Predicting the rate of adaptation to environmental change in wild populations is important for understanding evolutionary change. However, predictions may be unreliable if the two key variables affecting the rate of evolutionary change, heritability and selection, are both affected by the same environmental variable. To determine how general such an environmentally induced coupling of heritability and selection is, and how this may influence the rate of adaptation, we made use of freely accessible, open data on pedigreed wild populations to answer this question at the broadest possible scale. Using 16 populations from 10 vertebrate species, which provided data on 50 traits (body mass, morphology, physiology, behaviour and life history), we found evidence for an environmentally induced relationship between heritability and selection in only 6 cases, with weak evidence that this resulted in an increase or decrease in expected selection response. We conclude that such a coupling of heritability and selection is unlikely to strongly affect evolutionary change even though both heritability and selection are commonly postulated to be environment dependent.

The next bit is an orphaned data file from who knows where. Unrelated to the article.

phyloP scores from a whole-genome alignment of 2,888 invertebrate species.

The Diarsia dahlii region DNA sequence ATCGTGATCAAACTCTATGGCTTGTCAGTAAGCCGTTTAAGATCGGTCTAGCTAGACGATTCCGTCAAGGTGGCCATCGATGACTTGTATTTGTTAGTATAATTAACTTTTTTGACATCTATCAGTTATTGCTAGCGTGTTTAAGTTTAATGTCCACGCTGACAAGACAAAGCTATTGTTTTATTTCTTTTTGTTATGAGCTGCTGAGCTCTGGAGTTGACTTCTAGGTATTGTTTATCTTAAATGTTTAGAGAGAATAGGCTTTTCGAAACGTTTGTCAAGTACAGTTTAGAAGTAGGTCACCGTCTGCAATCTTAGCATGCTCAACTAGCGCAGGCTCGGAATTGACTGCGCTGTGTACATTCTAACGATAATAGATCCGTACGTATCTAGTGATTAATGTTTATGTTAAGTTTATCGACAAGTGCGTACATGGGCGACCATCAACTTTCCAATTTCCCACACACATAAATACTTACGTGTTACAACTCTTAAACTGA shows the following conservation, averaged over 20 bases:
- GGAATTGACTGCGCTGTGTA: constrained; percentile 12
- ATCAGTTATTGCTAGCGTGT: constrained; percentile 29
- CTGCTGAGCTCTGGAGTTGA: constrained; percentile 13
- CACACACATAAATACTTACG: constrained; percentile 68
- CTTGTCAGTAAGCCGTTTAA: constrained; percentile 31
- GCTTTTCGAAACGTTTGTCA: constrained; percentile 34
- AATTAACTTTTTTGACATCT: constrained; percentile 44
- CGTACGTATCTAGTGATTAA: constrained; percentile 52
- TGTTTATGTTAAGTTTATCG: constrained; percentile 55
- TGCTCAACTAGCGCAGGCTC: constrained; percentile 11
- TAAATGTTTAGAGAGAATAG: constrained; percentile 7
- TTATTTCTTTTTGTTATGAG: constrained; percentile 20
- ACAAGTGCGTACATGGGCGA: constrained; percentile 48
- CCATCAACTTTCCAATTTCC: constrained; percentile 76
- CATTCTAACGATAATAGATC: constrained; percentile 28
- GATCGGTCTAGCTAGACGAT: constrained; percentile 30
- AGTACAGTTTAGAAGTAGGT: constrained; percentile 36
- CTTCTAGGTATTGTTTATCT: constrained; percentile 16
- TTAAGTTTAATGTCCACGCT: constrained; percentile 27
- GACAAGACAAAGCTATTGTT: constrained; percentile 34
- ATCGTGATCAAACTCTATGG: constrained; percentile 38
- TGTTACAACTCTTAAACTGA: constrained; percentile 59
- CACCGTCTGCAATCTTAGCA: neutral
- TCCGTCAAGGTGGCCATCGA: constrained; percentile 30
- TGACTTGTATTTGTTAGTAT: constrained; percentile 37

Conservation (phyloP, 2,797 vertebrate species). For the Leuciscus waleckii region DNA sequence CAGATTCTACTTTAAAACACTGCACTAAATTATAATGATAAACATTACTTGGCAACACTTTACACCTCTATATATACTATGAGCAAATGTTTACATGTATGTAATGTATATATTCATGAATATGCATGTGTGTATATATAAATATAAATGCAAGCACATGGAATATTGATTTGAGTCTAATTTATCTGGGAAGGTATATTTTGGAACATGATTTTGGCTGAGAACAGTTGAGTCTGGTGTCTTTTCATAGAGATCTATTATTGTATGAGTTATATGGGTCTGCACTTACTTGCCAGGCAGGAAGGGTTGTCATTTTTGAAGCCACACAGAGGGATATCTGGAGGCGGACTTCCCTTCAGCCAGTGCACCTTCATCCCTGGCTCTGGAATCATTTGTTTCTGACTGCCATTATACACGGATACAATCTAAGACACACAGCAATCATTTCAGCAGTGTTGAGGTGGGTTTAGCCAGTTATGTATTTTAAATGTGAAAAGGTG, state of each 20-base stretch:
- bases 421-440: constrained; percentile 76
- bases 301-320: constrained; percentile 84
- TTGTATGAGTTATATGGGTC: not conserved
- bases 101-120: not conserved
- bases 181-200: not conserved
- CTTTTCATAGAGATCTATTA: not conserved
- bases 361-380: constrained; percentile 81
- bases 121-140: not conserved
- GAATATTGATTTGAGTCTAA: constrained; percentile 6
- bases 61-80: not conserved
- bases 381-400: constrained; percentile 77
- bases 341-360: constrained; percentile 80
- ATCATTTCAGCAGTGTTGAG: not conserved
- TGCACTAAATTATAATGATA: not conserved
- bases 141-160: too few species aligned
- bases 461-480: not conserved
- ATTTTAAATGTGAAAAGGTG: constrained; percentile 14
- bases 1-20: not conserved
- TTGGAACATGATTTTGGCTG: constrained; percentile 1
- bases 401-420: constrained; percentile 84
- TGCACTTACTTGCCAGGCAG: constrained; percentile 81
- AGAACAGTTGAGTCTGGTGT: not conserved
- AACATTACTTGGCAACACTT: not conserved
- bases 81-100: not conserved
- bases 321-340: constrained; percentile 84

|Date made available||21 Jun 2016|